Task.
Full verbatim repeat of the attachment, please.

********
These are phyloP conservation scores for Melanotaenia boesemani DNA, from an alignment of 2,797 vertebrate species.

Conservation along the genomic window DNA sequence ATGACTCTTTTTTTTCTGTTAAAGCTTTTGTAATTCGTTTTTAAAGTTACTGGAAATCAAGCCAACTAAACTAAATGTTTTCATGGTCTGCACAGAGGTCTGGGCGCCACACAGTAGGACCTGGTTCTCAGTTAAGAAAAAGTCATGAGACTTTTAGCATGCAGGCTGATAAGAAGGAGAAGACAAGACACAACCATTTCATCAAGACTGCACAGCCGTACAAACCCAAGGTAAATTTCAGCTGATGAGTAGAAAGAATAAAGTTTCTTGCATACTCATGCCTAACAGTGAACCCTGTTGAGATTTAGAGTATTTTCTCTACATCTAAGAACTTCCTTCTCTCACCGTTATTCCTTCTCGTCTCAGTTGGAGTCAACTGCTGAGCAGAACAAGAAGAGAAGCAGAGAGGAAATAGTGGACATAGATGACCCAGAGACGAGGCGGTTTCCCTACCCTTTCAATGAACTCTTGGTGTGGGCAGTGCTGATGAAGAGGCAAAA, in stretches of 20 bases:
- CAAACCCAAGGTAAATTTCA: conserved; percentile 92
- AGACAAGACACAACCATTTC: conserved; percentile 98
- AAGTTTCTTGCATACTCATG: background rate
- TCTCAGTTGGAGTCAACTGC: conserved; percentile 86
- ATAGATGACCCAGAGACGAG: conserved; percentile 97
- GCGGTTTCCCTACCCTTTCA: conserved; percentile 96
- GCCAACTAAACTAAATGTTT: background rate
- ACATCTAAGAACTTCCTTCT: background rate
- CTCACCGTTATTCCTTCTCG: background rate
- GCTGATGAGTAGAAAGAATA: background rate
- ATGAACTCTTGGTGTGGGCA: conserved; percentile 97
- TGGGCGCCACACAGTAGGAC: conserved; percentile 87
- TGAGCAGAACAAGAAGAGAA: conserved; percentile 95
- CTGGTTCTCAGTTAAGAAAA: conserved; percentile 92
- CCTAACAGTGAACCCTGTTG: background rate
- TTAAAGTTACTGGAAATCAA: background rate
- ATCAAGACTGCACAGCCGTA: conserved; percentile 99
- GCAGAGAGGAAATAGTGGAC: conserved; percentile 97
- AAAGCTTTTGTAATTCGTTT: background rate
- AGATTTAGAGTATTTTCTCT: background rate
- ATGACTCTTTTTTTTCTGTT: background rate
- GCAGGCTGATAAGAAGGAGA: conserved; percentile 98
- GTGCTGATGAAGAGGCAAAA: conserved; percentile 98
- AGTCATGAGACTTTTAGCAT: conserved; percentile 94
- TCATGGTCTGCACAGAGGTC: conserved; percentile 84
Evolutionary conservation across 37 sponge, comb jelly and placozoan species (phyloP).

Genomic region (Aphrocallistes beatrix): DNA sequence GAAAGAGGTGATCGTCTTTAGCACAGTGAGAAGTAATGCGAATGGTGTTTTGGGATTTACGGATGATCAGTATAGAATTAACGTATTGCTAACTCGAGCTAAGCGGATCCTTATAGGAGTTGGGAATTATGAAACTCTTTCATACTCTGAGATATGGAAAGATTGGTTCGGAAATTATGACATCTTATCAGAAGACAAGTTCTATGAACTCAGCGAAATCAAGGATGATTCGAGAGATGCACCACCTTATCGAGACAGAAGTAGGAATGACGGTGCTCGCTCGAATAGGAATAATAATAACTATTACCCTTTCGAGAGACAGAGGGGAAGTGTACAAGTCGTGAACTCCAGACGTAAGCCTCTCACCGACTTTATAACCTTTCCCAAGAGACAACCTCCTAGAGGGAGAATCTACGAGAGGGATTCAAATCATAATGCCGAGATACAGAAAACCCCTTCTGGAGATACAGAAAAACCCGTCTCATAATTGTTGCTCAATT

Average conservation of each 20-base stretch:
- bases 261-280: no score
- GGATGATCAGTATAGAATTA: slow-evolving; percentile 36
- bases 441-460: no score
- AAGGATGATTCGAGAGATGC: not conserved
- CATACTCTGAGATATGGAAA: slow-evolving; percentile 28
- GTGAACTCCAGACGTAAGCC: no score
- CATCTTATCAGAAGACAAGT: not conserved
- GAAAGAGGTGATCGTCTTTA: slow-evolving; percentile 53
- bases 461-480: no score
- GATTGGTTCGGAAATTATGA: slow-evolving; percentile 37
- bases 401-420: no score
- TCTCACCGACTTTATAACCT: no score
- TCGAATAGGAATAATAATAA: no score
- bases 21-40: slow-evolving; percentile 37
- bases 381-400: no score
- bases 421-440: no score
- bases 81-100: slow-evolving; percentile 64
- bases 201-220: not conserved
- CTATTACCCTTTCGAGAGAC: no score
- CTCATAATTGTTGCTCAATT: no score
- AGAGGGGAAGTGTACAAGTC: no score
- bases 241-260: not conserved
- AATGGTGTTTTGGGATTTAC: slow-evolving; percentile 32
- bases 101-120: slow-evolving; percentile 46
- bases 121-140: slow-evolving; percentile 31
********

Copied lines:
These are phyloP conservation scores for Melanotaenia boesemani DNA, from an alignment of 2,797 vertebrate species.

Conservation along the genomic window DNA sequence ATGACTCTTTTTTTTCTGTTAAAGCTTTTGTAATTCGTTTTTAAAGTTACTGGAAATCAAGCCAACTAAACTAAATGTTTTCATGGTCTGCACAGAGGTCTGGGCGCCACACAGTAGGACCTGGTTCTCAGTTAAGAAAAAGTCATGAGACTTTTAGCATGCAGGCTGATAAGAAGGAGAAGACAAGACACAACCATTTCATCAAGACTGCACAGCCGTACAAACCCAAGGTAAATTTCAGCTGATGAGTAGAAAGAATAAAGTTTCTTGCATACTCATGCCTAACAGTGAACCCTGTTGAGATTTAGAGTATTTTCTCTACATCTAAGAACTTCCTTCTCTCACCGTTATTCCTTCTCGTCTCAGTTGGAGTCAACTGCTGAGCAGAACAAGAAGAGAAGCAGAGAGGAAATAGTGGACATAGATGACCCAGAGACGAGGCGGTTTCCCTACCCTTTCAATGAACTCTTGGTGTGGGCAGTGCTGATGAAGAGGCAAAA, in stretches of 20 bases:
- CAAACCCAAGGTAAATTTCA: conserved; percentile 92
- AGACAAGACACAACCATTTC: conserved; percentile 98
- AAGTTTCTTGCATACTCATG: background rate
- TCTCAGTTGGAGTCAACTGC: conserved; percentile 86
- ATAGATGACCCAGAGACGAG: conserved; percentile 97
- GCGGTTTCCCTACCCTTTCA: conserved; percentile 96
- GCCAACTAAACTAAATGTTT: background rate
- ACATCTAAGAACTTCCTTCT: background rate
- CTCACCGTTATTCCTTCTCG: background rate
- GCTGATGAGTAGAAAGAATA: background rate
- ATGAACTCTTGGTGTGGGCA: conserved; percentile 97
- TGGGCGCCACACAGTAGGAC: conserved; percentile 87
- TGAGCAGAACAAGAAGAGAA: conserved; percentile 95
- CTGGTTCTCAGTTAAGAAAA: conserved; percentile 92
- CCTAACAGTGAACCCTGTTG: background rate
- TTAAAGTTACTGGAAATCAA: background rate
- ATCAAGACTGCACAGCCGTA: conserved; percentile 99
- GCAGAGAGGAAATAGTGGAC: conserved; percentile 97
- AAAGCTTTTGTAATTCGTTT: background rate
- AGATTTAGAGTATTTTCTCT: background rate
- ATGACTCTTTTTTTTCTGTT: background rate
- GCAGGCTGATAAGAAGGAGA: conserved; percentile 98
- GTGCTGATGAAGAGGCAAAA: conserved; percentile 98
- AGTCATGAGACTTTTAGCAT: conserved; percentile 94
- TCATGGTCTGCACAGAGGTC: conserved; percentile 84
Evolutionary conservation across 37 sponge, comb jelly and placozoan species (phyloP).

Genomic region (Aphrocallistes beatrix): DNA sequence GAAAGAGGTGATCGTCTTTAGCACAGTGAGAAGTAATGCGAATGGTGTTTTGGGATTTACGGATGATCAGTATAGAATTAACGTATTGCTAACTCGAGCTAAGCGGATCCTTATAGGAGTTGGGAATTATGAAACTCTTTCATACTCTGAGATATGGAAAGATTGGTTCGGAAATTATGACATCTTATCAGAAGACAAGTTCTATGAACTCAGCGAAATCAAGGATGATTCGAGAGATGCACCACCTTATCGAGACAGAAGTAGGAATGACGGTGCTCGCTCGAATAGGAATAATAATAACTATTACCCTTTCGAGAGACAGAGGGGAAGTGTACAAGTCGTGAACTCCAGACGTAAGCCTCTCACCGACTTTATAACCTTTCCCAAGAGACAACCTCCTAGAGGGAGAATCTACGAGAGGGATTCAAATCATAATGCCGAGATACAGAAAACCCCTTCTGGAGATACAGAAAAACCCGTCTCATAATTGTTGCTCAATT

Average conservation of each 20-base stretch:
- bases 261-280: no score
- GGATGATCAGTATAGAATTA: slow-evolving; percentile 36
- bases 441-460: no score
- AAGGATGATTCGAGAGATGC: not conserved
- CATACTCTGAGATATGGAAA: slow-evolving; percentile 28
- GTGAACTCCAGACGTAAGCC: no score
- CATCTTATCAGAAGACAAGT: not conserved
- GAAAGAGGTGATCGTCTTTA: slow-evolving; percentile 53
- bases 461-480: no score
- GATTGGTTCGGAAATTATGA: slow-evolving; percentile 37
- bases 401-420: no score
- TCTCACCGACTTTATAACCT: no score
- TCGAATAGGAATAATAATAA: no score
- bases 21-40: slow-evolving; percentile 37
- bases 381-400: no score
- bases 421-440: no score
- bases 81-100: slow-evolving; percentile 64
- bases 201-220: not conserved
- CTATTACCCTTTCGAGAGAC: no score
- CTCATAATTGTTGCTCAATT: no score
- AGAGGGGAAGTGTACAAGTC: no score
- bases 241-260: not conserved
- AATGGTGTTTTGGGATTTAC: slow-evolving; percentile 32
- bases 101-120: slow-evolving; percentile 46
- bases 121-140: slow-evolving; percentile 31